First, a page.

By MaggieMays on 03/14/2016 @ 09:35pm

Response to customer 3/11/16: I can understand when you stated you seen 2 different numbers of Chrome Diopside hardness. CD has a range of 5.5 to 6.0 hardness according to Moh's scale. The range has a lot to do with the stone itself, such as, depth, thickness of stone, whether its a shallow cut, type of cut, etc. As a reminder, there is know to stones exactly alike. As a precaution, CD should be kept away from other jewelry when stored, careful when wearing, esp. a ring, as your stone could chip if by chance you accidentally hit it against a hard object. CD is vulnerable to impact or undue pressure. Diopside is perfectly safe for jewelry as long as it is for occasional use. Gemstone jewelry should not be worn 365/24/7 days and its a good idea to have your piece checked by your local jeweler at least twice a year for loose prongs, scratches, etc. I'm glad to hear that your happy with your CD jewelry piece.

By Guest on 03/11/2016 @ 02:09am

I just received my chre diopside ring I purchased through Jtv. I've always was one. I am very pleased. It was just as described. I came on this site looking for hardness. There are 2 very different numbers given in previous comments, but regardless, I will use caution when wearing as I wish to enjoy for many years to come. Thank you all for the information given. ;)

By MaggieMays on 01/22/2016 @ 05:56pm

Guest 1/22/16: In my opinion only, diopside is safe for jewelry as long as it is for occasional use. CD only has a hardness of 5.5-6 according to Moh's Scale. This is not a very hard gemstone. As for wearing gemstone jewelry everyday - NO! Gemstone jewelry is not meant to be worn 365/24/7 days a week. By doing so your gem can become scratched, chipped, crack and even loss of color can occur.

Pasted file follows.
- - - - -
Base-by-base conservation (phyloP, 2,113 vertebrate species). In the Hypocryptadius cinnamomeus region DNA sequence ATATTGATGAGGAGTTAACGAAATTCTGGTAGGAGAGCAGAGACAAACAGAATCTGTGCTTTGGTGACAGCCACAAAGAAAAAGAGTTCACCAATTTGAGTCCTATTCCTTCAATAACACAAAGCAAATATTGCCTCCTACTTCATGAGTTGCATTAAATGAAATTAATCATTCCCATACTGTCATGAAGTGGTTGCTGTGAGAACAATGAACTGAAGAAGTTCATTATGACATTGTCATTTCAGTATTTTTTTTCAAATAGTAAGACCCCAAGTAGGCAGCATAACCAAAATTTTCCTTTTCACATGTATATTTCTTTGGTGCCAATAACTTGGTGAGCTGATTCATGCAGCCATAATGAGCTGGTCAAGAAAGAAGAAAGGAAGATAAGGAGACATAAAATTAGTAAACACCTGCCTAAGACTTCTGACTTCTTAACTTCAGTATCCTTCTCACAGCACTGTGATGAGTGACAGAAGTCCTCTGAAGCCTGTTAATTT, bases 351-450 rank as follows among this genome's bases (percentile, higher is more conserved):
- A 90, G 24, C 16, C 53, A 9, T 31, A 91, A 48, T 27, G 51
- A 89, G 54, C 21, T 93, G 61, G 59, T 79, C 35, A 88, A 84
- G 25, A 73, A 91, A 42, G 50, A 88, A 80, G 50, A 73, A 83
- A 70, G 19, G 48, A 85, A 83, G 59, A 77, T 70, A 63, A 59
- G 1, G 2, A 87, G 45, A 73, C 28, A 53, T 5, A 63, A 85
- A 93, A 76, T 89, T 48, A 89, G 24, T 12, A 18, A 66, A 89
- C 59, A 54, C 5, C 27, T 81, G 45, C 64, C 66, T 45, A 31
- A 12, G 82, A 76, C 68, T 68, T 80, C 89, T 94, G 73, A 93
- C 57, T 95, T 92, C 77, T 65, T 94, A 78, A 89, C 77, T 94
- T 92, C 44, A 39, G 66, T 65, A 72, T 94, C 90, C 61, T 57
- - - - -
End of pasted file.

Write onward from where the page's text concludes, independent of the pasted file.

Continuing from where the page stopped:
By Guest on 01/22/2016 @ 05:02am

What is your feeling about setting CD in a ring? Do you think it can be worn every day? I am looking at a halo setting for it.

By MaggieMays on 01/11/2016 @ 09:02pm

Guest @ 1/6/2016: I really can't say since I've never dealt with any of the home shopping networks. As I stated earlier in this blog "you get what you pay for" when it comes to gemstones. You should always have a piece of equipment to look at your gemstone jewelry for blemishes or unusual inclusions. There are a lot of blemishes that are unseen by the human eye. This doesn't necessarily mean that its a bad stone just not one of your better grade stones.

By Guest on 01/06/2016 @ 03:02am

What do you know about the quality of cd that is sold on jtv

By MaggieMays on 12/14/2015 @ 06:02pm

Response to Guest 12/11/15: You have really found yourself a nice size CD. Cleaning wise depends on how dirty it is; you usually can soak your gem in luke warm soapy water (not hot) for about 10-20 mins (again depends on how dirty), rinse, and wipe clean with a lint-free soft cloth or air dry, and you may use a very very soft toothbrush on your gem. But with that size carat of CD and depending on color, clarity, blemishes, inclusions, etc. I would absolutely have a Jeweler have a look at it. Most people do not have all the equipment it takes to appraise a gemstone. Good Luck! Be careful with that gem of yours!

By Guest on 12/11/2015 @ 02:00am

I just purchased a 3 carat from a resale shop, I think I paid too much for it, looking on the web. I'd like to ask a question.. How do I clean it?

By MaggieMays on 11/25/2015 @ 10:12pm

Response to Guest post 11/25/15 - I totally agree! CD is starting to be a very valuable gemstone and who knows if within the next 5 years or so if one will be able to find a good color and clarity CD stone. CD is not the only gemstone that is going to be sky rocketing; watch out for your Manchurian Peridot. A true and genuine Manchurian peridot has already started to become one of the gems that is starting to diminish. Its time to hold on to your green gems!

By Guest on 11/25/2015 @ 08:00pm

I have many pieces in CD and love every last one. I believe the investment will skyrocket in years to come !!

By MaggieMays on 10/12/2015 @ 04:43pm

Guest Comment 10/10/15: You are absolutely right. There are know two gemstones alike especially in color. As far as comparing to emeralds I feel personally this is do to the color of chrome diopside.

By Guest on 10/10/2015 @ 12:40am

I really luv this stone, I would never compare any two gems, each is unique, The green is amazing, only thing it's not that hard so I wear my ring less than rothers I have. I wish people would stop comparing wit Emerald, they two different worlds